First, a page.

American figurative artist is drawing attention in Shanghai
At 89, American figurative artist Alex Katz is active and working. He paints every day in his home-studio, the top floor of an artists’ cooperative building in SoHo, New York, where he moved in 1968.
There, he also does pushups, situps and stretching.
He swims for half an hour every day in the summer.
The exercises help him to paint for hours on a canvas several meters in length and height.
In a conversation with Swiss art curator Hans-Ulrich Obrist in London, in 2012, Katz said he took to art because for him it is something that geniuses did.
“I had very little talent, ... I didn’t think of becoming a serious artist until after I had finished art school. Then I said, ‘Let’s go for it!’”
Nine of Katz’s large-scale paintings, measuring 2 to 5 meters in length, are now on show at his solo exhibition in Shanghai.
It is being presented by the London-based Timothy Taylor Gallery, which represents Katz in Britain, at an exhibition space of the West Bund Art & Culture Pilot Zone.
The exhibition, West Broadway and Spring, which opened on Monday and runs through Sunday, features Katz’s portraits of families and friends and still-life works of flowers that he purchases from New York’s street vendors.
The exhibition is named after the two streets at the intersection of which his studio is located.
His landscapes on display are based on his visual experiences of urban and rural locations.
A native ofNewYork, Katz mostly lives there, which means “privacy” for him, he tells China Daily in an e-mail interview.
He spends his summers in Lincolnville, Maine, which draws him because “it is beautiful and no one is around”.
Although he’s not visiting Shanghai for the exhibition, Katz communicates with his audience through his works, in which he embraces a flat, monochrome background, reductive detailing and enhanced coloring.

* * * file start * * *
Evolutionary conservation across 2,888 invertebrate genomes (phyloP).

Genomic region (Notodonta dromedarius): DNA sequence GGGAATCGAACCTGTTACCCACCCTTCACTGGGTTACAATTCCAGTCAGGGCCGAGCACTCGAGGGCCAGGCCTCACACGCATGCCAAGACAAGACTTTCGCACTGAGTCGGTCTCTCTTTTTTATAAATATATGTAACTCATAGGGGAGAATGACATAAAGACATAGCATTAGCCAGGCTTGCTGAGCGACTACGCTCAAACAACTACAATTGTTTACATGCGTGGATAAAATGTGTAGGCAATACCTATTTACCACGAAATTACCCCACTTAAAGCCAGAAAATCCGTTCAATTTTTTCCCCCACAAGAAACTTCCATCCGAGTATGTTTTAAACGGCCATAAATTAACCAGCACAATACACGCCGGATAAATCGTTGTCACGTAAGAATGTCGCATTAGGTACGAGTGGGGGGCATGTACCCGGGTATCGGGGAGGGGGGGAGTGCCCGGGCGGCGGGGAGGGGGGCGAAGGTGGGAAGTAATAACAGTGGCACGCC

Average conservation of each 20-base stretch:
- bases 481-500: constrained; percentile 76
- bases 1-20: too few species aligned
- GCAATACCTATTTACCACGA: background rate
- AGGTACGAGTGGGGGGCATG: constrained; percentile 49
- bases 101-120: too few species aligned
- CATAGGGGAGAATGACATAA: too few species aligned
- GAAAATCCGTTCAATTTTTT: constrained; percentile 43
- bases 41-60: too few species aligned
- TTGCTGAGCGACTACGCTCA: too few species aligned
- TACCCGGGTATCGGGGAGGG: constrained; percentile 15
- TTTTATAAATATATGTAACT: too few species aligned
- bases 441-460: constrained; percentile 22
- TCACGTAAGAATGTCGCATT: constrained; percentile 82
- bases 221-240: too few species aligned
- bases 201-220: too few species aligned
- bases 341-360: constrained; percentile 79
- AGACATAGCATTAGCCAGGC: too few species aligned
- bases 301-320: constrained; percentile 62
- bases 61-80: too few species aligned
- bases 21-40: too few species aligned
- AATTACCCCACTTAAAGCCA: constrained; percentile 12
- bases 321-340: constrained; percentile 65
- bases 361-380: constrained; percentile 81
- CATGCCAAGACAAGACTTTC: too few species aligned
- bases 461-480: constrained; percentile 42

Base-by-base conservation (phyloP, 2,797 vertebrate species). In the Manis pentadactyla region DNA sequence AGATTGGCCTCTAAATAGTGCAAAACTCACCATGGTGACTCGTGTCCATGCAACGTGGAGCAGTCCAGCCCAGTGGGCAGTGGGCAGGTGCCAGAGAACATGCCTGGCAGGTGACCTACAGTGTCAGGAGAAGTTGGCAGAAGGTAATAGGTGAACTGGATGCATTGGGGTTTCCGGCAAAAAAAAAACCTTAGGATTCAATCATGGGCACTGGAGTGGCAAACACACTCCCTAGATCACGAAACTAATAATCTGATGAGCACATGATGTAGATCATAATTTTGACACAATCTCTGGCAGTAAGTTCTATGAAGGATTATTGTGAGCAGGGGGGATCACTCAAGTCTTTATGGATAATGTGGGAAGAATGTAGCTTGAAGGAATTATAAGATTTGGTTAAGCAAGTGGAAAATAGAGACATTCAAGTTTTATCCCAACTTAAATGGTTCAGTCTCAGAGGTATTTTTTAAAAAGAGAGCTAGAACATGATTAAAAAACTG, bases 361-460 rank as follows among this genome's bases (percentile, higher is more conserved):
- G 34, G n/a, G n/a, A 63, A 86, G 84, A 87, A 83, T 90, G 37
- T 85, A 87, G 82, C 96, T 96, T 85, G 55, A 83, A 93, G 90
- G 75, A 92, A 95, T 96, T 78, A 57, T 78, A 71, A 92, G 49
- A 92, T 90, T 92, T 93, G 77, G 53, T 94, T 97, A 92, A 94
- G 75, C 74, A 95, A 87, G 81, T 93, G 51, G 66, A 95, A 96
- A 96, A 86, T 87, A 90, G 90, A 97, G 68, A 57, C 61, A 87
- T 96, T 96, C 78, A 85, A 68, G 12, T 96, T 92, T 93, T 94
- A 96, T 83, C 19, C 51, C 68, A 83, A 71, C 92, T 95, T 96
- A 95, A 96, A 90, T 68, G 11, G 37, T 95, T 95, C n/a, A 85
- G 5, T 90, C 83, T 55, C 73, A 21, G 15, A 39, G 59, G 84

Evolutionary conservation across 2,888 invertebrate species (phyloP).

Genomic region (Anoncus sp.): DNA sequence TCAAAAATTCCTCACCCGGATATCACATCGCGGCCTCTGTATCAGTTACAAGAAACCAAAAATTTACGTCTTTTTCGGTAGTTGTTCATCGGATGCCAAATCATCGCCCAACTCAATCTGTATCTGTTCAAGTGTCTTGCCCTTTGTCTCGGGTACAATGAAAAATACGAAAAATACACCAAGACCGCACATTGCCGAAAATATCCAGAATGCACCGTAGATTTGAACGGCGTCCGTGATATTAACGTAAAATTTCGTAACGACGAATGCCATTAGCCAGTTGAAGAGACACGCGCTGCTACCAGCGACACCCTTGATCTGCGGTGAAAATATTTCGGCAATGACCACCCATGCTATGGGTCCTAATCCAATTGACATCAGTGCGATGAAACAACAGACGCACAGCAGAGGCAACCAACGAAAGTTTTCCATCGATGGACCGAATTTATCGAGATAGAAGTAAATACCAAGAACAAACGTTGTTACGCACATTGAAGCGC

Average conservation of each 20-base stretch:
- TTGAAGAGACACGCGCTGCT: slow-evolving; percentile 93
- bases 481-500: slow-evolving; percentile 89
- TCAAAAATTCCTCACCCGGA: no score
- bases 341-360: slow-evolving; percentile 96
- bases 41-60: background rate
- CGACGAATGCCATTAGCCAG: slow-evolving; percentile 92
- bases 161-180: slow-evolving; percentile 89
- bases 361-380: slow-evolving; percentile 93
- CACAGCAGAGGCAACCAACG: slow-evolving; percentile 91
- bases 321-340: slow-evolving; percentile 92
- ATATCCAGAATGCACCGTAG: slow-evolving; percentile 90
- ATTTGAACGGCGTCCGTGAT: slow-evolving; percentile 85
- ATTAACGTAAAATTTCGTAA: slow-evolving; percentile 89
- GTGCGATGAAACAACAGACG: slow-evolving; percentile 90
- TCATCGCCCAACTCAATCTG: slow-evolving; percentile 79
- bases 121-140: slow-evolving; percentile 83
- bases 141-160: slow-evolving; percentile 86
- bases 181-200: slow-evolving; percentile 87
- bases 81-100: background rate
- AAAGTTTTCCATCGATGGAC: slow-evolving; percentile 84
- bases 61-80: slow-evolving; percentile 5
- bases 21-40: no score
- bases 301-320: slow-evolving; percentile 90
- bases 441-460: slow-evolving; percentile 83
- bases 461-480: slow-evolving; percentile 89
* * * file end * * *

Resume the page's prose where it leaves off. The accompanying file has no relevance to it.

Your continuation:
His defining style is an “Oriental calm” as his friend and collector Frank O’Hara describes it, making it difficult to pigeonhole Katz into any post-war art movement in the United States.
Some people associate his canvases with figures in the pop art movement such as AndyWarhol.
And, coincidentally, an ongoing exhibition at the Yuz Museum, also in Shanghai’sWest Bund area, is now displaying Warhol’s Shadows series of paintings.
Through the two shows one can get a better idea of how Katz became one of the precursors of pop art that emerged in the late 1950s.
He was quoted as saying in a September interview to a San Francisco newspaper that lots of people have been influenced by him. “It’s a positive thing. It’s useful. Andy (Warhol) took it and made it into great graphic art.”
Katz’s works are in the collections of several top museums around the world, such as New York’sMuseum of Modern Art and Paris’ Centre Pompidou. He has an art foundation named after him that supports young artists, especially those aged between 25 and 30, which he thinks is the most difficult period in one’s career.
His advice to young artists is simple: “Keep regular hours and paint a lot.”
He says he threw away hundreds of paintings in the early stages of his career to improve his work.
The Katz exhibition is the latest in a series of efforts by Timothy Taylor to reach to “a discerning audience” in China, according to Kate Wong, the gallery’s associate director.
Before the latest exhibition, TimothyTaylor brought the work of Irish-American abstract artist Sean Scully to the country.
It also represents Shanghai-born abstract artist Ding Yi in Britain, the first Chinese artist it is working with.
Timothy Taylor will also participate in the West Bund Art & Design Expo that runs from Wednesday to Sunday.
Wong says the gallery’s relationship with China has just begun and that they are “incredibly invigorated” by the country’s contemporary art scene.
“Through the great relationships we have already established, we will respond to this existing contemporary dialogue by bringing an exciting, diverse and relevant group of international artists to China,” she says.
DoubleWhiteBand(Vivien), a 2013 oil painting, by Alex Katz.
American artist Alex Katz.